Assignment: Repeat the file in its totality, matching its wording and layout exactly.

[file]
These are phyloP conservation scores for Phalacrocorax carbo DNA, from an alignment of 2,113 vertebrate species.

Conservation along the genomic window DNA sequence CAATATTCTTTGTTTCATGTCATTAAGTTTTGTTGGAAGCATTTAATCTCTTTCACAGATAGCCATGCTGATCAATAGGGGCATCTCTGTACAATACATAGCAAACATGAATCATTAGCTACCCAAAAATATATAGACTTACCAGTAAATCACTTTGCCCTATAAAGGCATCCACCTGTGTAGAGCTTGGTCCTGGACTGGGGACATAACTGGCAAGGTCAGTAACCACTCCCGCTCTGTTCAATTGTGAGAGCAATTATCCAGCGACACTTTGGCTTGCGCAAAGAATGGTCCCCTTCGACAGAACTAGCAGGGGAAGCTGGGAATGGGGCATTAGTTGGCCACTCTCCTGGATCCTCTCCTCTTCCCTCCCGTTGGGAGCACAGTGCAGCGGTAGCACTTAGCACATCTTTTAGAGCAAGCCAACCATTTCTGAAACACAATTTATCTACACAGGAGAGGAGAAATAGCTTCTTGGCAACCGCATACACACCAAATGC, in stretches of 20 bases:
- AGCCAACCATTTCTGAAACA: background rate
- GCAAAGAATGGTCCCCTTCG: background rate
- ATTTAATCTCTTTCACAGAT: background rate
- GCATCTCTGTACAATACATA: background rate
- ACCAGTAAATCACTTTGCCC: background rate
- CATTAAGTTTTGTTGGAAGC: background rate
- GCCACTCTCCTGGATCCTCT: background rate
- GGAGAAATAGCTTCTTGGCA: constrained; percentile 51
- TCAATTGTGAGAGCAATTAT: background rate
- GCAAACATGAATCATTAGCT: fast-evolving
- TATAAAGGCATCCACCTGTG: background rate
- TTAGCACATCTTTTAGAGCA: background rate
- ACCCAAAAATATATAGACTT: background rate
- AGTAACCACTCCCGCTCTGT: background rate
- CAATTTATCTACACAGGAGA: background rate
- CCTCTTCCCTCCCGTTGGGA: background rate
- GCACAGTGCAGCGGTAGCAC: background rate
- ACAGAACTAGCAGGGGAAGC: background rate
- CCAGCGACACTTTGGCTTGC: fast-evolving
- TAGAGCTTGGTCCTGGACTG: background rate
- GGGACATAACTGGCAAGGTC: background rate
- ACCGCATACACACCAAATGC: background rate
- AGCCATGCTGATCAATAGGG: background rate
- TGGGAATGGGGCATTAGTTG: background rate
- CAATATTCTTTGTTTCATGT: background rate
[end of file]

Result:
These are phyloP conservation scores for Phalacrocorax carbo DNA, from an alignment of 2,113 vertebrate species.

Conservation along the genomic window DNA sequence CAATATTCTTTGTTTCATGTCATTAAGTTTTGTTGGAAGCATTTAATCTCTTTCACAGATAGCCATGCTGATCAATAGGGGCATCTCTGTACAATACATAGCAAACATGAATCATTAGCTACCCAAAAATATATAGACTTACCAGTAAATCACTTTGCCCTATAAAGGCATCCACCTGTGTAGAGCTTGGTCCTGGACTGGGGACATAACTGGCAAGGTCAGTAACCACTCCCGCTCTGTTCAATTGTGAGAGCAATTATCCAGCGACACTTTGGCTTGCGCAAAGAATGGTCCCCTTCGACAGAACTAGCAGGGGAAGCTGGGAATGGGGCATTAGTTGGCCACTCTCCTGGATCCTCTCCTCTTCCCTCCCGTTGGGAGCACAGTGCAGCGGTAGCACTTAGCACATCTTTTAGAGCAAGCCAACCATTTCTGAAACACAATTTATCTACACAGGAGAGGAGAAATAGCTTCTTGGCAACCGCATACACACCAAATGC, in stretches of 20 bases:
- AGCCAACCATTTCTGAAACA: background rate
- GCAAAGAATGGTCCCCTTCG: background rate
- ATTTAATCTCTTTCACAGAT: background rate
- GCATCTCTGTACAATACATA: background rate
- ACCAGTAAATCACTTTGCCC: background rate
- CATTAAGTTTTGTTGGAAGC: background rate
- GCCACTCTCCTGGATCCTCT: background rate
- GGAGAAATAGCTTCTTGGCA: constrained; percentile 51
- TCAATTGTGAGAGCAATTAT: background rate
- GCAAACATGAATCATTAGCT: fast-evolving
- TATAAAGGCATCCACCTGTG: background rate
- TTAGCACATCTTTTAGAGCA: background rate
- ACCCAAAAATATATAGACTT: background rate
- AGTAACCACTCCCGCTCTGT: background rate
- CAATTTATCTACACAGGAGA: background rate
- CCTCTTCCCTCCCGTTGGGA: background rate
- GCACAGTGCAGCGGTAGCAC: background rate
- ACAGAACTAGCAGGGGAAGC: background rate
- CCAGCGACACTTTGGCTTGC: fast-evolving
- TAGAGCTTGGTCCTGGACTG: background rate
- GGGACATAACTGGCAAGGTC: background rate
- ACCGCATACACACCAAATGC: background rate
- AGCCATGCTGATCAATAGGG: background rate
- TGGGAATGGGGCATTAGTTG: background rate
- CAATATTCTTTGTTTCATGT: background rate